Sickle Cell

Hemoglobin’s molecular core consists of 2 alpha subunits and 2 beta subunits

Fetal Hemoglobin (Hemoglobin F)α2βγβγ
Adult Hemoglobin (Hemoglobin A)α2βAβA
Alternative Adult Hemoglobin (Hemoglobin A2)α2𝛅2
Sickle Cell Trait (typically asymptomatic)α2βAβS
Sickle Cell Disease (Hemoglobin S)α2βSβS

Sickle Cell Disease arises from a mutation of both genetic copies of the DNA coding for β-subunits (βSβS). This mutation causes valine to be substituted for glutamic acid at the sixth amino acid (1). When in a deoxygenated state, these Hemoglobin S molecules aggregate and change the shape of the erythrocyte, leading to “sickling”, which in turn increases likelihood of vaso-occlusion (2).

Outpatient Management

  • Hydration
  • Avoid temperature extremes or stress
  • Tylenol/NSAIDs/opioids for pain
  • Vaccinations (because of splenic infarcts)
    • S. pneumoniae
    • N. meningitidis
    • H. influenzae
    • HBV
    • Influenza
  • Prophylactic penicillin initiated within 3 months of life, continued until 5 years old (3)
  • Hydroxyurea in all patients (this takes months to take effect)
  • Supplement folic acid, multivitamin, Vitamin D, and calcium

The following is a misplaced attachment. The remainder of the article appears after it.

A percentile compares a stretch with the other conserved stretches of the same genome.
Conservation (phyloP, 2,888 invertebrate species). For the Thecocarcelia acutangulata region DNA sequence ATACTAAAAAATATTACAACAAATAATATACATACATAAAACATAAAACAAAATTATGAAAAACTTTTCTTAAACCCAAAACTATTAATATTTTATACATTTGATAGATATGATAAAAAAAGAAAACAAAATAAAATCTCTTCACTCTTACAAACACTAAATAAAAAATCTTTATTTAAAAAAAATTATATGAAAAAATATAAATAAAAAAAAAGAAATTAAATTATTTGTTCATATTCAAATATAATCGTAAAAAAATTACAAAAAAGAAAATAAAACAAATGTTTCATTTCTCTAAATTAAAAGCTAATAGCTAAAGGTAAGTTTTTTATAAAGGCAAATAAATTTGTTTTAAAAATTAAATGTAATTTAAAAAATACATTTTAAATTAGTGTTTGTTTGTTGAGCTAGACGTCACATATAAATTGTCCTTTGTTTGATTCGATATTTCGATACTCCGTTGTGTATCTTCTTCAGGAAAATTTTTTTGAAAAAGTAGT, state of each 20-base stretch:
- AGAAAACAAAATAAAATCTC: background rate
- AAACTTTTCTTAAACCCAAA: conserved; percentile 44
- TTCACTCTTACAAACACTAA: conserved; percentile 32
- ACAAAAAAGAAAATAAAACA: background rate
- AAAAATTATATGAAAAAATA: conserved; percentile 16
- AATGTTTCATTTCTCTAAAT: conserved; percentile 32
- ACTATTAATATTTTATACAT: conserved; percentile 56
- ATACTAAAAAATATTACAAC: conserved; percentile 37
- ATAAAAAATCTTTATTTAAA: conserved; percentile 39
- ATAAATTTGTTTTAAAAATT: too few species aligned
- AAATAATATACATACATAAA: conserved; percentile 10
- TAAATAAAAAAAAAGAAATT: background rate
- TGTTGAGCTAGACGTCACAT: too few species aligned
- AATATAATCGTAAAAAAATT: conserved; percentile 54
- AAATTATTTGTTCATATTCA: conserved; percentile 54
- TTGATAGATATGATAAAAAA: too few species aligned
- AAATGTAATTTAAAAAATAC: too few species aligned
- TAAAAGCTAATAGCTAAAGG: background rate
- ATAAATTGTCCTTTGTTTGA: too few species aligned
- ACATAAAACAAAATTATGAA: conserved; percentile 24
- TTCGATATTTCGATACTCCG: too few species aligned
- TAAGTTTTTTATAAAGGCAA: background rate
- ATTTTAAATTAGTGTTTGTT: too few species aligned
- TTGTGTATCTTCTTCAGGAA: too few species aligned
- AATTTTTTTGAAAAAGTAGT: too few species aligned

• Routine retinal evaluations
  • Transcranial doppler (TCD) starting at 2 years old and repeated every 6-12 months to identify individuals higher at risk for stroke who may benefit from regular blood transfusions (4)
  • Hematopoietic stem cell transplantation is curative, but carries its own risks and morbidities (5)

Inpatient Management

  • Sickle crises arise from de-oxygenated hemoglobin causing erythrocyte “sickling” and leading to a vaso-occlusion.
  • Many different crises are possible, including splenic sequestration, stroke, renal failure, priapism, and bone infarct. As a general rule, management includes hydration, pain control, and blood transfusions. We’ll focus on Acute Chest Syndrome, as this is a frequent question on board exams.
    • Acute Chest Syndrome (5)
      • Subjective: Chest pain, fever, cough, shortness of breath
      • Objective: Fever, tachypnea, hypoxemia
      • Differential Diagnosis includes pneumonia, pulmonary embolism, ACS
      • Treatment: Empiric antibiotics (Cephalosporin and macrolide), pain control (generally IV), hydration, and incentive spirometry.
        • Blood transfusion if hgb is > 1.0 g/dL below baseline
        • Exchange transfusion if disease progressing to point where oxygen saturations not able to be maintained > 90% on supplemental oxygen, or if the patient is in significant respiratory distress


  1. Clancy, S. (n.d.). Genetic Mutation. Retrieved January 19, 2021, from
  2. Sundd, P., Gladwin, M., & Novelli, E. (2019, January 24). Pathophysiology of Sickle Cell Disease. Retrieved January 19, 2021, from
  3. Cober, M., & Phelps, S. (2010, July). Penicillin prophylaxis in children with sickle cell disease. Retrieved January 19, 2021, from
  4. RJ;, A. (n.d.). TCD in sickle cell disease: An important and useful test. Retrieved January 19, 2021, from
  5. Evidence-Based Management of Sickle Cell Disease: Expert Panel Report, 2014. (2014). Pediatrics, 134(6). doi:10.1542/peds.2014-2986

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